Overview

Elephantmen: Man and Elephantman #1

Review

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Elephantmen: Man and Elephantman #1

Credits

  • Words: Richard Starkings
  • Art: Axel Medellin
  • Story Title: Man and Elephantman 1 (of3)
  • Publisher: Image Comics
  • Price: $3.99
  • Release Date: Mar 30, 2011

Elephantmen, a creation of writer Richard Starkings back in 2006, has enjoyed a life on the fringe of popular comics for a few years now. One of those titles you’ve heard of, but maybe never tried. Comic circles discuss it and it pops up on a podcast or two, but you just can’t tackle its shipping schedule, so it slips your mind. Worry not. I’m here to tell you that the latest miniseries, Man and Elephantman, is the perfect jumping on point capturing a tone that is both fresh and worn in, like that favorite pair of shoes.

Recapping the title’s mythology efficiently and wonderfully in the first few pages, Starkings wastes no time in throwing his readers headfirst into the story. With exposition out of the way, we’re introduced to our hard-nosed hero, Hieronymus (Hip) Flask, a large anthropomorphic hippopotamus. As a member of the Information Agency, Hip is tasked with investigating crimes against and involving other Elephantmen. 

All of this info is gained in the first few pages. Right when a new reader adjusts to the status quo, Starkings pulls the rug out from under us and introduces us to the “real” Hip Flask, a bulking and grizzled human detective who works with the Elephantmen and isn’t one himself. Huh?

What transpires is a fun, noir-ish science fiction tale that involves gangsters, guns, dames, and a giant talking zebra with an eye patch. Really, what’s not to love? All kidding aside, Starkings, with art by Axel Medellin, creates such a rich and fantastical world but smartly grounds it with dirty details. Sure, it’s the future and there are giant animal-men running around, but everyone still wakes up each morning, takes a shower, and puts on that crummy tie for work. This is the working man’s distant future with less shine and more bruises.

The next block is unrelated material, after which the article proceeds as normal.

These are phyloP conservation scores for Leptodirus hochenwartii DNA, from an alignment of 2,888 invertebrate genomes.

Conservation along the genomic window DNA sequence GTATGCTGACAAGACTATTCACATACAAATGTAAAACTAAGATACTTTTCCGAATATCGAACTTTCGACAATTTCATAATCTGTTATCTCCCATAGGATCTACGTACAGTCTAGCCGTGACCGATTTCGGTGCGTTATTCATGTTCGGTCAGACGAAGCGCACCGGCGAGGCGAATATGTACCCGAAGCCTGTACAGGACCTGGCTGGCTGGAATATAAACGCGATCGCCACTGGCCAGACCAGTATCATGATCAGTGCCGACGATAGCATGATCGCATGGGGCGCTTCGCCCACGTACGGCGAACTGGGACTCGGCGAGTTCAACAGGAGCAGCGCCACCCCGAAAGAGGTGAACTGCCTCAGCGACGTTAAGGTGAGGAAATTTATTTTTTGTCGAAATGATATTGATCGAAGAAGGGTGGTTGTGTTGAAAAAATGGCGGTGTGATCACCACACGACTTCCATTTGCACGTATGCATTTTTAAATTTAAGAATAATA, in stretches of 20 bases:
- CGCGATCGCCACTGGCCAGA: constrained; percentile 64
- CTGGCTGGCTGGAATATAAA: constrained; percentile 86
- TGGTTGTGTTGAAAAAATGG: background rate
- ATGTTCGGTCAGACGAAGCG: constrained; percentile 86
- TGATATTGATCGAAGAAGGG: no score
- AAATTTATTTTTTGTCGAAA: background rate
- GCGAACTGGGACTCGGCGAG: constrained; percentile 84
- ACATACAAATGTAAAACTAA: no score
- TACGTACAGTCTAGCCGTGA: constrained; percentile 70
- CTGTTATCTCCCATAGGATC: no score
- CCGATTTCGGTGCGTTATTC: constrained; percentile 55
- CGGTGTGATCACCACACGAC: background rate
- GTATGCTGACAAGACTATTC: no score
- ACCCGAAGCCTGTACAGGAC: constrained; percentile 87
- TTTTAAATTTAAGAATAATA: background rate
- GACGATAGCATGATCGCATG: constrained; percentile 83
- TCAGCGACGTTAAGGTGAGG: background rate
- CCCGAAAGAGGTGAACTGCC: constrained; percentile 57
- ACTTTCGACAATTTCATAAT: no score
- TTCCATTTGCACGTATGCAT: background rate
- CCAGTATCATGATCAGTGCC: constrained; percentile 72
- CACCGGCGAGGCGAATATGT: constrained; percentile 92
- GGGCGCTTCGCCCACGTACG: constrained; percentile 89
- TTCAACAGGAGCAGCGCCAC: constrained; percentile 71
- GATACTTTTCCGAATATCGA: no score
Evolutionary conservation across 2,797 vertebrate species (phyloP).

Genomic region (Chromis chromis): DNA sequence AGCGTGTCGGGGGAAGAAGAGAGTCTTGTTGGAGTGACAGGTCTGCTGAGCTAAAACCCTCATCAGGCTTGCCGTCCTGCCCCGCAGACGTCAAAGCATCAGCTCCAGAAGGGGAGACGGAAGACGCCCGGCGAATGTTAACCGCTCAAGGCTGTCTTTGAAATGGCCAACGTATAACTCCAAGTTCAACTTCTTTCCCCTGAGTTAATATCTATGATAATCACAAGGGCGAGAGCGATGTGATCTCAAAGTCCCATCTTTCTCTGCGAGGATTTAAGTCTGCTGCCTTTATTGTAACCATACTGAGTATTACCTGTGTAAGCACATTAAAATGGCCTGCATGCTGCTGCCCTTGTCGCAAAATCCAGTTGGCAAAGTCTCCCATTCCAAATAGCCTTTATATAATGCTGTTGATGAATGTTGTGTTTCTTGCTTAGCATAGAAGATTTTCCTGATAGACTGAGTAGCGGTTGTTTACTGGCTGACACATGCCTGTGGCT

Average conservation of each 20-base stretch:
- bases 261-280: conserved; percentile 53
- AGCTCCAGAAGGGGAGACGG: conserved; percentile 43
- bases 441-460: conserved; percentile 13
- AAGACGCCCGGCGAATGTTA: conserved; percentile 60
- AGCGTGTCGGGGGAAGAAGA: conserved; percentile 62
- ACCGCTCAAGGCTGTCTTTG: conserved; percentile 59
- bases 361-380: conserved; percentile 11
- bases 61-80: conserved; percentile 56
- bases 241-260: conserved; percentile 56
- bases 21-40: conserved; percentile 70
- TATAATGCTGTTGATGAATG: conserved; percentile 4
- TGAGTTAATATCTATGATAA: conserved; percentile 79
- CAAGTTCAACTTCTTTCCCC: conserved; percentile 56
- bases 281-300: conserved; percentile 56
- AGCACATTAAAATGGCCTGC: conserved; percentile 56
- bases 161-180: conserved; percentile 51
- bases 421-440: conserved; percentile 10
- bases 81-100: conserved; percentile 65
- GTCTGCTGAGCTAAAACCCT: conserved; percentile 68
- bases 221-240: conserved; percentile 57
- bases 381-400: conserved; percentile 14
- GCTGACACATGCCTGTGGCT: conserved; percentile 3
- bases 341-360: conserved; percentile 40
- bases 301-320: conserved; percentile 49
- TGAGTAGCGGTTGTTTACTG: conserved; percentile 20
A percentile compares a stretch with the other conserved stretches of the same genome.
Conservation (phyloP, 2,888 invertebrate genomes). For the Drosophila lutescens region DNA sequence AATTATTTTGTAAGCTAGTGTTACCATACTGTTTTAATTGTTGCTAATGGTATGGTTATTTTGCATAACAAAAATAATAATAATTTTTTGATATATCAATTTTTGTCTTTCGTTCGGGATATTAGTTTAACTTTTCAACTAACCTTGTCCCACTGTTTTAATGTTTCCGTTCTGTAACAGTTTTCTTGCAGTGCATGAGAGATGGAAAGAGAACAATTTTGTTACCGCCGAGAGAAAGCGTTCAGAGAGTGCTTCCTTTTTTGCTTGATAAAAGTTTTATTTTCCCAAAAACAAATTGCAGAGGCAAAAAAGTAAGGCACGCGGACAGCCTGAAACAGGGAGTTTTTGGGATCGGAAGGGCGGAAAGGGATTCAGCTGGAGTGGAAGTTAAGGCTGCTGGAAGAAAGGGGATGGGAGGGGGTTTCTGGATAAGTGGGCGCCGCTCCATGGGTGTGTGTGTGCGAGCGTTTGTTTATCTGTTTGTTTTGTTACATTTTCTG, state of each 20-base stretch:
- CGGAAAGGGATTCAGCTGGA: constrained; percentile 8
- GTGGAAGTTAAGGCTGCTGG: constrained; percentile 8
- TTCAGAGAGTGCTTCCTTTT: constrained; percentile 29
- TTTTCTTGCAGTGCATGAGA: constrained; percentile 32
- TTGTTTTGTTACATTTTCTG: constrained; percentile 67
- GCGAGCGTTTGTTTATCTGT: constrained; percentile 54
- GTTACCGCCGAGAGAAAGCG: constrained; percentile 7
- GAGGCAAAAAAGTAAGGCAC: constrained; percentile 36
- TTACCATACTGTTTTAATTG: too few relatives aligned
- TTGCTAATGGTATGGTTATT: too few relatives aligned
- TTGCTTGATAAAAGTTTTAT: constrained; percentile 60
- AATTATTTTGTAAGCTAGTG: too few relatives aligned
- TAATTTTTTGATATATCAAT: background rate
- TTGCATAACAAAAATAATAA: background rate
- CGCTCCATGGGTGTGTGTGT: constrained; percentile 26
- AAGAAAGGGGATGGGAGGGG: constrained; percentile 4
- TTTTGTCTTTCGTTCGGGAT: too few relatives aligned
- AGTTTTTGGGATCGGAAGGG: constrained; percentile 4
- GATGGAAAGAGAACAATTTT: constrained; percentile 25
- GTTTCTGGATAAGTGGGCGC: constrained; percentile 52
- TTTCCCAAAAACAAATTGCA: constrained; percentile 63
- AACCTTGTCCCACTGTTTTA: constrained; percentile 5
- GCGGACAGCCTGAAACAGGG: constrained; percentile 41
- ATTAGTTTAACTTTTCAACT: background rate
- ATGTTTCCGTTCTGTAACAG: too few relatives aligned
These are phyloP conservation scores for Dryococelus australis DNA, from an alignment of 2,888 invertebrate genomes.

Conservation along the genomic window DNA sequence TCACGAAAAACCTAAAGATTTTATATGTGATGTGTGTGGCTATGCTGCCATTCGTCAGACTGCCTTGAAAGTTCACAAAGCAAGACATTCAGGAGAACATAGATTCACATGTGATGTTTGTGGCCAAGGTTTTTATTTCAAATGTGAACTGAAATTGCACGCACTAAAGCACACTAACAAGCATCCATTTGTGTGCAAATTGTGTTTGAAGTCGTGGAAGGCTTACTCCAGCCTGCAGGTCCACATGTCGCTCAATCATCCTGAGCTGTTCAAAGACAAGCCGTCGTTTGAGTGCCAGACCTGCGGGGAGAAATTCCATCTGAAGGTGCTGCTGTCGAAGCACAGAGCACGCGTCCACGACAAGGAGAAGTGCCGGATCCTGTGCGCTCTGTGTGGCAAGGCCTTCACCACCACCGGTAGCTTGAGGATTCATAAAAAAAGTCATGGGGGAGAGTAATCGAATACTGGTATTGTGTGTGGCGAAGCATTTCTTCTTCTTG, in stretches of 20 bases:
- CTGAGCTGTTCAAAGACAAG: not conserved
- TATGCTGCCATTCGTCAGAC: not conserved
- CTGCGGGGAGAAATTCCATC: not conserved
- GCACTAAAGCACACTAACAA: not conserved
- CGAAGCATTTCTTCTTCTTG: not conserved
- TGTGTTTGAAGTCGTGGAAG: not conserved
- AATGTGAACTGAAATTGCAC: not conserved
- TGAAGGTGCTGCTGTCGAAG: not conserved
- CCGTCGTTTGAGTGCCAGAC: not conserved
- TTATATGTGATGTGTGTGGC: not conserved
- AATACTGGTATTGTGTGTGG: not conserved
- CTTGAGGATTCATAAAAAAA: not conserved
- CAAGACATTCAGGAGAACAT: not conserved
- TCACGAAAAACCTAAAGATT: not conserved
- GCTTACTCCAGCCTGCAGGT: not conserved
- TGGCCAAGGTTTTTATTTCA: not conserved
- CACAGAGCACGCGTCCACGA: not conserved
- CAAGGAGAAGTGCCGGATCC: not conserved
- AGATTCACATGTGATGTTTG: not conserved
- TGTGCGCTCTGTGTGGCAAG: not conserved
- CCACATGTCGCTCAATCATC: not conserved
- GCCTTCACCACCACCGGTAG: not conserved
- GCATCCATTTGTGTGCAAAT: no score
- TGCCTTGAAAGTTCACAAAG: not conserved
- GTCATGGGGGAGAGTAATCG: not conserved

Medellin’s art is slightly reminiscent of the original series’ artist, Moritat (The Spirit). However, there is a muted palette to the proceedings that lends to an overall atmosphere of car exhaust and overcast clouds. Medellin has illustrated these characters many times before, having worked on the title’s previous incarnation as an ongoing. His work here is energetic and detailed. Starkings' wonderfully wild ideas are tempered down to the oddly believable with Medellin’s steady hand. They work together solidly, bringing forth the story and character from an easily dismissible premise.

Having missed the train on this book’s previous run, I found myself entertained with the speedy and smart way the story introduced itself. It was an inclusive, yet welcoming recap that actually blended into the current story’s first scene. All at once becoming prologue, catch-up, and a framing device for the issue’s larger arc. The craftsmanship of storytelling within these pages was a pleasant surprise and has earned Elephantmen a new reader. 

To those of you out there who had been curious about this title in the past, here’s your chance. I highly recommend not missing the train twice.

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